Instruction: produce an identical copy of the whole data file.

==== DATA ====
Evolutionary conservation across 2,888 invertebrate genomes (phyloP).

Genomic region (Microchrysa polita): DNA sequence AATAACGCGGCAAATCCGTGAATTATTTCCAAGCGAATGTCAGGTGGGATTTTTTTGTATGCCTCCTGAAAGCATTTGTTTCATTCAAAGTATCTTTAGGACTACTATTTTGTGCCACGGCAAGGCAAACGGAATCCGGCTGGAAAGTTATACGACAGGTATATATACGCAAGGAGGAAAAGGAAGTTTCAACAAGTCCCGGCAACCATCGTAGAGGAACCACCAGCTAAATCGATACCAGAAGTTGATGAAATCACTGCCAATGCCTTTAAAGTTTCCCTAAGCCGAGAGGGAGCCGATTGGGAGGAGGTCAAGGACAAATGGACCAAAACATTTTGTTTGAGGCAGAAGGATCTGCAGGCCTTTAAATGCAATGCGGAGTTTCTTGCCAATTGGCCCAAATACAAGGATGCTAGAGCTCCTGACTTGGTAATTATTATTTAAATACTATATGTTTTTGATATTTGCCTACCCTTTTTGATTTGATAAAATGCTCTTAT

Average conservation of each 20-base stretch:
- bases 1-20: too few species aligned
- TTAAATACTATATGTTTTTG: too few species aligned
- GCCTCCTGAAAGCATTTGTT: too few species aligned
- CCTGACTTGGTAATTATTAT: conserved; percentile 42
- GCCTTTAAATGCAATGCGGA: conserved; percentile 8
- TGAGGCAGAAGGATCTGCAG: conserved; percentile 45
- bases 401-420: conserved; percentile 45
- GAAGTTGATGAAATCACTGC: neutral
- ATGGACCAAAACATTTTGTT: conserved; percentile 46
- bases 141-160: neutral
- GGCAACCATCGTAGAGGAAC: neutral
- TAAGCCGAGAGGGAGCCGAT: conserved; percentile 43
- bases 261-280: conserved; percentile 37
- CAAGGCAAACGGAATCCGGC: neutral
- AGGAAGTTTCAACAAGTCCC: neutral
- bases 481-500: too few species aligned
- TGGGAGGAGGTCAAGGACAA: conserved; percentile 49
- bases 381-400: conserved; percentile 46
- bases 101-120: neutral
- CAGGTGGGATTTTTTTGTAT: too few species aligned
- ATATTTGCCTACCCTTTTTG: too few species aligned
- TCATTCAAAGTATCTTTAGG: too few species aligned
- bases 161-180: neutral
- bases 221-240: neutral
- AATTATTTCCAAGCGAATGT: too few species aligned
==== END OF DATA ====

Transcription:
Evolutionary conservation across 2,888 invertebrate genomes (phyloP).

Genomic region (Microchrysa polita): DNA sequence AATAACGCGGCAAATCCGTGAATTATTTCCAAGCGAATGTCAGGTGGGATTTTTTTGTATGCCTCCTGAAAGCATTTGTTTCATTCAAAGTATCTTTAGGACTACTATTTTGTGCCACGGCAAGGCAAACGGAATCCGGCTGGAAAGTTATACGACAGGTATATATACGCAAGGAGGAAAAGGAAGTTTCAACAAGTCCCGGCAACCATCGTAGAGGAACCACCAGCTAAATCGATACCAGAAGTTGATGAAATCACTGCCAATGCCTTTAAAGTTTCCCTAAGCCGAGAGGGAGCCGATTGGGAGGAGGTCAAGGACAAATGGACCAAAACATTTTGTTTGAGGCAGAAGGATCTGCAGGCCTTTAAATGCAATGCGGAGTTTCTTGCCAATTGGCCCAAATACAAGGATGCTAGAGCTCCTGACTTGGTAATTATTATTTAAATACTATATGTTTTTGATATTTGCCTACCCTTTTTGATTTGATAAAATGCTCTTAT

Average conservation of each 20-base stretch:
- bases 1-20: too few species aligned
- TTAAATACTATATGTTTTTG: too few species aligned
- GCCTCCTGAAAGCATTTGTT: too few species aligned
- CCTGACTTGGTAATTATTAT: conserved; percentile 42
- GCCTTTAAATGCAATGCGGA: conserved; percentile 8
- TGAGGCAGAAGGATCTGCAG: conserved; percentile 45
- bases 401-420: conserved; percentile 45
- GAAGTTGATGAAATCACTGC: neutral
- ATGGACCAAAACATTTTGTT: conserved; percentile 46
- bases 141-160: neutral
- GGCAACCATCGTAGAGGAAC: neutral
- TAAGCCGAGAGGGAGCCGAT: conserved; percentile 43
- bases 261-280: conserved; percentile 37
- CAAGGCAAACGGAATCCGGC: neutral
- AGGAAGTTTCAACAAGTCCC: neutral
- bases 481-500: too few species aligned
- TGGGAGGAGGTCAAGGACAA: conserved; percentile 49
- bases 381-400: conserved; percentile 46
- bases 101-120: neutral
- CAGGTGGGATTTTTTTGTAT: too few species aligned
- ATATTTGCCTACCCTTTTTG: too few species aligned
- TCATTCAAAGTATCTTTAGG: too few species aligned
- bases 161-180: neutral
- bases 221-240: neutral
- AATTATTTCCAAGCGAATGT: too few species aligned